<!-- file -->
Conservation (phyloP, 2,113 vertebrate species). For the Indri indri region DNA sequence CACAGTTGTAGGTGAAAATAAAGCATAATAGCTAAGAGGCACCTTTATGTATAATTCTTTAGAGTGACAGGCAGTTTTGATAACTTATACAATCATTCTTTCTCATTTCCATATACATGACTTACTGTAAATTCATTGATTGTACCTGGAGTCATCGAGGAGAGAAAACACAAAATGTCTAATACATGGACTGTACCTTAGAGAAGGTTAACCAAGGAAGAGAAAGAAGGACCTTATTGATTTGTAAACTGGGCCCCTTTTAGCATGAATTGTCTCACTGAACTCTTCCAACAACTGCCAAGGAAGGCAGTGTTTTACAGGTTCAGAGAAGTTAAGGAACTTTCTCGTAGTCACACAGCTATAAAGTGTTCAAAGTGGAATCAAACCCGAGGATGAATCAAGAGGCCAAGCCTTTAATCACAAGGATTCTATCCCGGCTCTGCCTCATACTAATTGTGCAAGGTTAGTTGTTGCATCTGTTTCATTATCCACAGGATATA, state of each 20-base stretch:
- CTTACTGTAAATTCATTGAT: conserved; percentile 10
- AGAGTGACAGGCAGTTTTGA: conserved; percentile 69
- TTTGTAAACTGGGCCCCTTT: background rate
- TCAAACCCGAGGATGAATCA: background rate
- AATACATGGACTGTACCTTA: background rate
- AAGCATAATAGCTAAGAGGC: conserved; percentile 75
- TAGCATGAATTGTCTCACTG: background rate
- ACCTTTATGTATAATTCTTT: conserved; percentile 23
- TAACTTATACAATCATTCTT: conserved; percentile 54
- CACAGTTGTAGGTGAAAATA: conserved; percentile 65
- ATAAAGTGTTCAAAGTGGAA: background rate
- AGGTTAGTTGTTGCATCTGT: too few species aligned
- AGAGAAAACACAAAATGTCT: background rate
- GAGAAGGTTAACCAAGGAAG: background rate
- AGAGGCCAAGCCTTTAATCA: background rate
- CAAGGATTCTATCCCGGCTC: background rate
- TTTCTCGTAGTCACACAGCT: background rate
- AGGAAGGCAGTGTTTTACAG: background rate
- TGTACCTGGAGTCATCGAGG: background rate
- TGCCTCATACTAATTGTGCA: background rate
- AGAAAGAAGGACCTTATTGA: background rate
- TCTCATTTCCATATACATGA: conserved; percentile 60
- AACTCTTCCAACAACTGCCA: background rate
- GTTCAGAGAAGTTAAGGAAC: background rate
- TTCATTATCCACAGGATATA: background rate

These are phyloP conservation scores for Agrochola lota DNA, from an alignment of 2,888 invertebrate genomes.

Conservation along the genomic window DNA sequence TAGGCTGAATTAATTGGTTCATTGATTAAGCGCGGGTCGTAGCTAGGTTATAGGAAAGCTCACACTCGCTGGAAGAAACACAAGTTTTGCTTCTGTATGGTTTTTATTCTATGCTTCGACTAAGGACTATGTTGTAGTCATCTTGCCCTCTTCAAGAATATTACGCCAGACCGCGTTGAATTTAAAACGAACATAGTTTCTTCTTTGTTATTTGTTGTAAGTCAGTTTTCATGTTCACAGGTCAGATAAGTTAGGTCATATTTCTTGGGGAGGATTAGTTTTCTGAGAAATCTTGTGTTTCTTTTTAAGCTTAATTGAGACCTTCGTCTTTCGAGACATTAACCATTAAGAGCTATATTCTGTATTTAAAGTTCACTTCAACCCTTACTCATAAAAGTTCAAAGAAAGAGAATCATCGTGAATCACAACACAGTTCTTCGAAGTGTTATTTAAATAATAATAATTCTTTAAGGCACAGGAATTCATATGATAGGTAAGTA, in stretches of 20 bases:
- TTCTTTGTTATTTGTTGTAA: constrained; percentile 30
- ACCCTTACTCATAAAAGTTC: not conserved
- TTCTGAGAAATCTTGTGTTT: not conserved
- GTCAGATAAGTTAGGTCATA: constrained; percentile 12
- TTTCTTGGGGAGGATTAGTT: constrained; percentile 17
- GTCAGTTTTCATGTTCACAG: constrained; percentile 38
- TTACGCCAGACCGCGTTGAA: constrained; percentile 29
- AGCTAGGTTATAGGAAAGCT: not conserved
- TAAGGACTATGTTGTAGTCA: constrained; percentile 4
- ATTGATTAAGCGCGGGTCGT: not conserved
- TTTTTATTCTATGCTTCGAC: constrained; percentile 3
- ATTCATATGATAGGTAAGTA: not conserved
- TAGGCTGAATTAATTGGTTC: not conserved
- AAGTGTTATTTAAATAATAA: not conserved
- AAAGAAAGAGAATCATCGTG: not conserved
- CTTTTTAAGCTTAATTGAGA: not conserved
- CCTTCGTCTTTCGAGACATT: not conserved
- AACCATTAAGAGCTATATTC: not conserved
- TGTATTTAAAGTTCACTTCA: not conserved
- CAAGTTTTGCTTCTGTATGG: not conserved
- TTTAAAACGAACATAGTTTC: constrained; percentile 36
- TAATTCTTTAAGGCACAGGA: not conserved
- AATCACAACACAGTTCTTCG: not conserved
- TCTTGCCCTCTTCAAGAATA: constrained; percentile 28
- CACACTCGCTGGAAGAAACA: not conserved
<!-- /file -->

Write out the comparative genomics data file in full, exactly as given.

Conservation (phyloP, 2,113 vertebrate species). For the Indri indri region DNA sequence CACAGTTGTAGGTGAAAATAAAGCATAATAGCTAAGAGGCACCTTTATGTATAATTCTTTAGAGTGACAGGCAGTTTTGATAACTTATACAATCATTCTTTCTCATTTCCATATACATGACTTACTGTAAATTCATTGATTGTACCTGGAGTCATCGAGGAGAGAAAACACAAAATGTCTAATACATGGACTGTACCTTAGAGAAGGTTAACCAAGGAAGAGAAAGAAGGACCTTATTGATTTGTAAACTGGGCCCCTTTTAGCATGAATTGTCTCACTGAACTCTTCCAACAACTGCCAAGGAAGGCAGTGTTTTACAGGTTCAGAGAAGTTAAGGAACTTTCTCGTAGTCACACAGCTATAAAGTGTTCAAAGTGGAATCAAACCCGAGGATGAATCAAGAGGCCAAGCCTTTAATCACAAGGATTCTATCCCGGCTCTGCCTCATACTAATTGTGCAAGGTTAGTTGTTGCATCTGTTTCATTATCCACAGGATATA, state of each 20-base stretch:
- CTTACTGTAAATTCATTGAT: conserved; percentile 10
- AGAGTGACAGGCAGTTTTGA: conserved; percentile 69
- TTTGTAAACTGGGCCCCTTT: background rate
- TCAAACCCGAGGATGAATCA: background rate
- AATACATGGACTGTACCTTA: background rate
- AAGCATAATAGCTAAGAGGC: conserved; percentile 75
- TAGCATGAATTGTCTCACTG: background rate
- ACCTTTATGTATAATTCTTT: conserved; percentile 23
- TAACTTATACAATCATTCTT: conserved; percentile 54
- CACAGTTGTAGGTGAAAATA: conserved; percentile 65
- ATAAAGTGTTCAAAGTGGAA: background rate
- AGGTTAGTTGTTGCATCTGT: too few species aligned
- AGAGAAAACACAAAATGTCT: background rate
- GAGAAGGTTAACCAAGGAAG: background rate
- AGAGGCCAAGCCTTTAATCA: background rate
- CAAGGATTCTATCCCGGCTC: background rate
- TTTCTCGTAGTCACACAGCT: background rate
- AGGAAGGCAGTGTTTTACAG: background rate
- TGTACCTGGAGTCATCGAGG: background rate
- TGCCTCATACTAATTGTGCA: background rate
- AGAAAGAAGGACCTTATTGA: background rate
- TCTCATTTCCATATACATGA: conserved; percentile 60
- AACTCTTCCAACAACTGCCA: background rate
- GTTCAGAGAAGTTAAGGAAC: background rate
- TTCATTATCCACAGGATATA: background rate

These are phyloP conservation scores for Agrochola lota DNA, from an alignment of 2,888 invertebrate genomes.

Conservation along the genomic window DNA sequence TAGGCTGAATTAATTGGTTCATTGATTAAGCGCGGGTCGTAGCTAGGTTATAGGAAAGCTCACACTCGCTGGAAGAAACACAAGTTTTGCTTCTGTATGGTTTTTATTCTATGCTTCGACTAAGGACTATGTTGTAGTCATCTTGCCCTCTTCAAGAATATTACGCCAGACCGCGTTGAATTTAAAACGAACATAGTTTCTTCTTTGTTATTTGTTGTAAGTCAGTTTTCATGTTCACAGGTCAGATAAGTTAGGTCATATTTCTTGGGGAGGATTAGTTTTCTGAGAAATCTTGTGTTTCTTTTTAAGCTTAATTGAGACCTTCGTCTTTCGAGACATTAACCATTAAGAGCTATATTCTGTATTTAAAGTTCACTTCAACCCTTACTCATAAAAGTTCAAAGAAAGAGAATCATCGTGAATCACAACACAGTTCTTCGAAGTGTTATTTAAATAATAATAATTCTTTAAGGCACAGGAATTCATATGATAGGTAAGTA, in stretches of 20 bases:
- TTCTTTGTTATTTGTTGTAA: constrained; percentile 30
- ACCCTTACTCATAAAAGTTC: not conserved
- TTCTGAGAAATCTTGTGTTT: not conserved
- GTCAGATAAGTTAGGTCATA: constrained; percentile 12
- TTTCTTGGGGAGGATTAGTT: constrained; percentile 17
- GTCAGTTTTCATGTTCACAG: constrained; percentile 38
- TTACGCCAGACCGCGTTGAA: constrained; percentile 29
- AGCTAGGTTATAGGAAAGCT: not conserved
- TAAGGACTATGTTGTAGTCA: constrained; percentile 4
- ATTGATTAAGCGCGGGTCGT: not conserved
- TTTTTATTCTATGCTTCGAC: constrained; percentile 3
- ATTCATATGATAGGTAAGTA: not conserved
- TAGGCTGAATTAATTGGTTC: not conserved
- AAGTGTTATTTAAATAATAA: not conserved
- AAAGAAAGAGAATCATCGTG: not conserved
- CTTTTTAAGCTTAATTGAGA: not conserved
- CCTTCGTCTTTCGAGACATT: not conserved
- AACCATTAAGAGCTATATTC: not conserved
- TGTATTTAAAGTTCACTTCA: not conserved
- CAAGTTTTGCTTCTGTATGG: not conserved
- TTTAAAACGAACATAGTTTC: constrained; percentile 36
- TAATTCTTTAAGGCACAGGA: not conserved
- AATCACAACACAGTTCTTCG: not conserved
- TCTTGCCCTCTTCAAGAATA: constrained; percentile 28
- CACACTCGCTGGAAGAAACA: not conserved